The project was expanded to the ICU and the inpatient ward to further refine the process and tools. After completing the pilot component of the project, the team recommended incorporating the forms into the new EHR system acquired by the hospitals. A process map has been designed, and a plan to introduce the model into the new system is underway.

      Conclusion Top

    There was a general acceptance of the communication model among patients, their families, and staff with high satisfaction rates. Our goal is to implement the model in the EHR system for sustainability.

    The model is adaptable for individual patients and is easy to implement in various settings and health-care sectors.

    Financial support and sponsorship

    The authors disclosed no funding related to this article.

    Conflicts of interest

    The authors disclosed no conflicts of interest related to this article.

      References Top

    Institute of Medicine (US) Committee on Quality of Health Care in America. Crossing the quality chasm: A new health system for the 21st century. Washington, DC: National Academy Press; 2001.  Back to cited text no. 1
    Scholl I, Zill JM, Härter M, et al An integrative model of patient-centeredness—A systematic review and concept analysis. PLoS One 2014;1:e107828.  Back to cited text no. 2
    Luxford K, Safran DG, Delbanco T. Promoting patient-centered care: A qualitative study of facilitators and barriers in healthcare organizations with a reputation for improving the patient experience. Int J Qual Health Care 2011;1:510–515.  Back to cited text no. 3
    Reed P, Conrad DA, Hernandez SE, et al. Innovation in patient-centered care: Lessons from a qualitative study of innovative health care organizations in Washington state. BMC Fam Pract 2012;1:120.  Back to cited text no. 4
    Hernandez SE, Conrad DA, Marcus-Smith MS, et al. Patient-centered innovation in health care organizations: A conceptual framework and case study application. Health Care Manage Rev 2013;1:166–175.  Back to cited text no. 5
    Kuo DZ, Houtrow AJ, Arango P, et al. Family-centered care: Current applications and future directions in pediatric health care. Matern Child Health J 2012;1:297–305.  Back to cited text no. 6
    Mazor KM, Gaglio B, Nekhlyudov L, et al. Assessing patient-centered communication in cancer care: Stakeholder perspectives. J Oncol Pract 2013;1:e186–e193.  Back to cited text no. 7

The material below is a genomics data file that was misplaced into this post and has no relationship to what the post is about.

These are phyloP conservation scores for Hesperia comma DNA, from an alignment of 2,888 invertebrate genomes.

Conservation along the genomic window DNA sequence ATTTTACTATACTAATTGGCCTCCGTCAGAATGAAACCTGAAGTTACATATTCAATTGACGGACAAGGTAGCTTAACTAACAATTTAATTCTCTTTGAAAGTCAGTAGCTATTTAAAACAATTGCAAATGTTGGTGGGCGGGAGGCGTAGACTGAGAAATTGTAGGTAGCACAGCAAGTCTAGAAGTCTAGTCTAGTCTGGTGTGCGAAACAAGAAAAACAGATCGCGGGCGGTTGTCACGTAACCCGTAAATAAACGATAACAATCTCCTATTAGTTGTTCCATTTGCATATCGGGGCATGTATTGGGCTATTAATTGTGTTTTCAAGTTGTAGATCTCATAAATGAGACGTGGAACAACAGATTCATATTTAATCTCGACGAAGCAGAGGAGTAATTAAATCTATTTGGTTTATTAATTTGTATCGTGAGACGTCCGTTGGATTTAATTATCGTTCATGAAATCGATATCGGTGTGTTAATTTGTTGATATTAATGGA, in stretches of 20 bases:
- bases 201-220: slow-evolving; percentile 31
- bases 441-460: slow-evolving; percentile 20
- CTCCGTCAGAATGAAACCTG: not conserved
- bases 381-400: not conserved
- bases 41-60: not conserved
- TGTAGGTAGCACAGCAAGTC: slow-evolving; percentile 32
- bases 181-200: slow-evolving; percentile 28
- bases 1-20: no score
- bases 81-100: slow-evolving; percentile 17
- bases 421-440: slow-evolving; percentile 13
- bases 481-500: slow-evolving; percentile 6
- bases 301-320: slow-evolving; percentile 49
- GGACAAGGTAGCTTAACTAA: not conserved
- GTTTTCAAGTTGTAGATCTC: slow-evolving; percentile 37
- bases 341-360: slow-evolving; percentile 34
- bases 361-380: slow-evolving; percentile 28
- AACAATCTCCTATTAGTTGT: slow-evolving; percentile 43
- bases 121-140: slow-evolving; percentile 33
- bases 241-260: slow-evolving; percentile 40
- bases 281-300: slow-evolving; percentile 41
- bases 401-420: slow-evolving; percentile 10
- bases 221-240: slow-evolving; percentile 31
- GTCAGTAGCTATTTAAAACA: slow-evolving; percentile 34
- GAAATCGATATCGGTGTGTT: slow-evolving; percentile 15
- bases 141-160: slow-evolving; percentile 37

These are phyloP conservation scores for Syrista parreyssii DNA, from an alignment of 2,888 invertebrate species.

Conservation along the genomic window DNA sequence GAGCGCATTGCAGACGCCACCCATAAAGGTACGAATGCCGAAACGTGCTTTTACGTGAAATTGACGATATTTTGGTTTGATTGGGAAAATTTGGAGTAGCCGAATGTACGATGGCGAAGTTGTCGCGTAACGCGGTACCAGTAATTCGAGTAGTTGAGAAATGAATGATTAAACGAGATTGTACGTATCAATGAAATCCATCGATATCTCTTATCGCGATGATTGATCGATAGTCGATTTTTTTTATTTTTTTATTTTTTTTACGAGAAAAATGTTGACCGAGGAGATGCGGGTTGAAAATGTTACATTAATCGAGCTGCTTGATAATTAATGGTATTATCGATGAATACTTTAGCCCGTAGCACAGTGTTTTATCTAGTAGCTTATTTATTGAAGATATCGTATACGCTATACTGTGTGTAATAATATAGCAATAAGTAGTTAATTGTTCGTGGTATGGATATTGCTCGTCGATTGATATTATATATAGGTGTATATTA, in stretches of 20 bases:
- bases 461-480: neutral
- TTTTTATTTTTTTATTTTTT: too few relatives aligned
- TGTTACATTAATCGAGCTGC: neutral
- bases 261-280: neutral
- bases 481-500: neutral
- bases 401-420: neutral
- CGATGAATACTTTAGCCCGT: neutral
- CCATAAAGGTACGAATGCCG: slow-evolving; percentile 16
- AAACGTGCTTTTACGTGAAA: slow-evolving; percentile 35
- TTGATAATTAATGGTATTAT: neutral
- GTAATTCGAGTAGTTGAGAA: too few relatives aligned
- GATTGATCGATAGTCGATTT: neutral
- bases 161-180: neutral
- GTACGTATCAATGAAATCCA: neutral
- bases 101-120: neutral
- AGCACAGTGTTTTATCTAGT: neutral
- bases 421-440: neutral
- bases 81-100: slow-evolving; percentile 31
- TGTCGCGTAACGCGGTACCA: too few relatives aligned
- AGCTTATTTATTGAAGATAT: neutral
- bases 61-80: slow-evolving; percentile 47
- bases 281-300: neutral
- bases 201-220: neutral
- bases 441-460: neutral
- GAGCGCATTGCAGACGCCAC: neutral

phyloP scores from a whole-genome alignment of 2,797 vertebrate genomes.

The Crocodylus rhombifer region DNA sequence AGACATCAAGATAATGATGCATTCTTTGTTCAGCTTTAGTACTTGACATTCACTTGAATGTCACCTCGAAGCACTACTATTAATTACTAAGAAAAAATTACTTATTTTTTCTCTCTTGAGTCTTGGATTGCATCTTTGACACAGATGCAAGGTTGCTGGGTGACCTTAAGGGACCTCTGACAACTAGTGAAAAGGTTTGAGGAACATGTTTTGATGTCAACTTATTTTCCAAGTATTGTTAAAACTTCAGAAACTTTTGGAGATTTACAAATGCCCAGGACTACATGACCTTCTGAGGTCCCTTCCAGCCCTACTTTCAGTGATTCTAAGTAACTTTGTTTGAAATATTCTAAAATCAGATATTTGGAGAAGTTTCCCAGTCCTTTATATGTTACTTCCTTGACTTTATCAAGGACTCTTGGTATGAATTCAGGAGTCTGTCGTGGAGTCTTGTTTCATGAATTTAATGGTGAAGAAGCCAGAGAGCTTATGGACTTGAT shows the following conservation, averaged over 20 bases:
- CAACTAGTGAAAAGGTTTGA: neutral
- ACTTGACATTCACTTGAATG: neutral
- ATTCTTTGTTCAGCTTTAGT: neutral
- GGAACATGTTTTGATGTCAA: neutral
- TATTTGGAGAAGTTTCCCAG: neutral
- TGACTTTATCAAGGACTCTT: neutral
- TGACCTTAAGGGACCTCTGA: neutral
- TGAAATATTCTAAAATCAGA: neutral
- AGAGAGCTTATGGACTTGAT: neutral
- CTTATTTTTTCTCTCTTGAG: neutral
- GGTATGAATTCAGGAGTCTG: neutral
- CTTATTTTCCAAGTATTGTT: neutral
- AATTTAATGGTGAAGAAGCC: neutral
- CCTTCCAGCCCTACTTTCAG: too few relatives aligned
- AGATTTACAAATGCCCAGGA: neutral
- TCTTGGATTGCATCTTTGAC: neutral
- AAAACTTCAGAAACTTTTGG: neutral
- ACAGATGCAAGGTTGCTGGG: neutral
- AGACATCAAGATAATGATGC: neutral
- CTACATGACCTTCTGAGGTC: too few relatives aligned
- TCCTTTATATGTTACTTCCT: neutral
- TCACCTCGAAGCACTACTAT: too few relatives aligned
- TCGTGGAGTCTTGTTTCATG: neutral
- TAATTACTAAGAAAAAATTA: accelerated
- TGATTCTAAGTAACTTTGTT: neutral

Nayeri ND, Mohammadi S, Razi SP, et al Investigating the effects of a family-centered care program on stroke patients’ adherence to their therapeutic regimens. Contemp Nurse 2014;1:88–96.  Back to cited text no. 8
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    Bokhour BG, Fix GM, Mueller NM, et al. How can healthcare organizations implement patient-centered care? Examining a large-scale cultural transformation. BMC Health Serv Res 2018;1:168.  Back to cited text no. 10
    Eassom E, Giacco D, Dirik A, et al Implementing family involvement in the treatment of patients with psychosis: A systematic review of facilitating and hindering factors. BMJ Open 2014;1:e006108.  Back to cited text no. 11
    Mazor KM, Beard RL, Alexander GL, et al. Patients’ and family members’ views on patient-centered communication during cancer care. Psychooncology 2013;1:2487–2495.  Back to cited text no. 12
    Davidson JE, Powers K, Hedayat KM, et al.; American College of Critical Care Medicine Task Force 2004–2005, Society of Critical Care Medicine. Clinical practice guidelines for support of the family in the patient-centered intensive care unit: American College of Critical Care Medicine Task Force 2004–2005. Crit Care Med 2007;1:605–622.  Back to cited text no. 13
    Haesler E, Bauer M, Nay R. Factors associated with constructive staff-family relationships in the care of older adults in the institutional setting. Int J Evid Based Healthc 2006;1:288–336.  Back to cited text no. 14
    Coyne I, O’Neill C, Murphy M, et al. What does family-centred care mean to nurses and how do they think it could be enhanced in practice. J Adv Nurs 2011;1:2561–2573.  Back to cited text no. 15
    Jazieh AR, Volker S,Taher S. Involving the family in patient care: A culturally tailored communication model. Global J Qual Saf Healthc 2018. (in press).  Back to cited text no. 16
    Workman S. A communication model for encouraging optimal care at the end of life for hospitalized patients. QJM 2007;1:791–797.  Back to cited text no. 17
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      [Figure 1], [Figure 2]

      [Table 1]